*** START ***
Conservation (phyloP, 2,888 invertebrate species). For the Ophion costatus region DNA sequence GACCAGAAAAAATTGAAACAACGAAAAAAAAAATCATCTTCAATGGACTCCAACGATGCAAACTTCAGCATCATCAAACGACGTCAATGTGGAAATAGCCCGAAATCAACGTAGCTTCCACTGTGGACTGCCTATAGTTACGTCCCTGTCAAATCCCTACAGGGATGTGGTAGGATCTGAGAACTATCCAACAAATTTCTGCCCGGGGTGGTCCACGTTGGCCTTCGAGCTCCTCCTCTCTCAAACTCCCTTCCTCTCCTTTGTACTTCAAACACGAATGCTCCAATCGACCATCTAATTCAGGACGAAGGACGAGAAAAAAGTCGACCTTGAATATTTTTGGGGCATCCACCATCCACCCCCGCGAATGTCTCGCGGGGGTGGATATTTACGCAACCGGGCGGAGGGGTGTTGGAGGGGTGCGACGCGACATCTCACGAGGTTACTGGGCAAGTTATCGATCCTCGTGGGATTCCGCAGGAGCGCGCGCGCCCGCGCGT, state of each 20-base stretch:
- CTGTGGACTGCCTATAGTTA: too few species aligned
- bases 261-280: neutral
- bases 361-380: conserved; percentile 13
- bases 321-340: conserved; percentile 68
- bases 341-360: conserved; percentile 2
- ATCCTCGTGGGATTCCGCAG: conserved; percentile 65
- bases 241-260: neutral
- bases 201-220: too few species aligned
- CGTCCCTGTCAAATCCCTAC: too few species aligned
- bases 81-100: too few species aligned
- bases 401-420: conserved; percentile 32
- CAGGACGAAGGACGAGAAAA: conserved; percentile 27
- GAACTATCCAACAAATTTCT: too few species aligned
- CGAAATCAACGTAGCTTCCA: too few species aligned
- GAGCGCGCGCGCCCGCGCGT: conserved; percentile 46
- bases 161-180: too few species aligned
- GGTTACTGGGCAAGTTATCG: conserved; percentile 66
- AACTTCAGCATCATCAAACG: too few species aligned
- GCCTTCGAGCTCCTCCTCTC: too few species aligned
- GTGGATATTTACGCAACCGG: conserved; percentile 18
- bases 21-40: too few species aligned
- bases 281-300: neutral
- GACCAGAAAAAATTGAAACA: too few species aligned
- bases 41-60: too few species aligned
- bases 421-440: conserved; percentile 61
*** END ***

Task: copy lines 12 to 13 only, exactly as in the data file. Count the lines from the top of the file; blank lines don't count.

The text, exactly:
- bases 401-420: conserved; percentile 32
- CAGGACGAAGGACGAGAAAA: conserved; percentile 27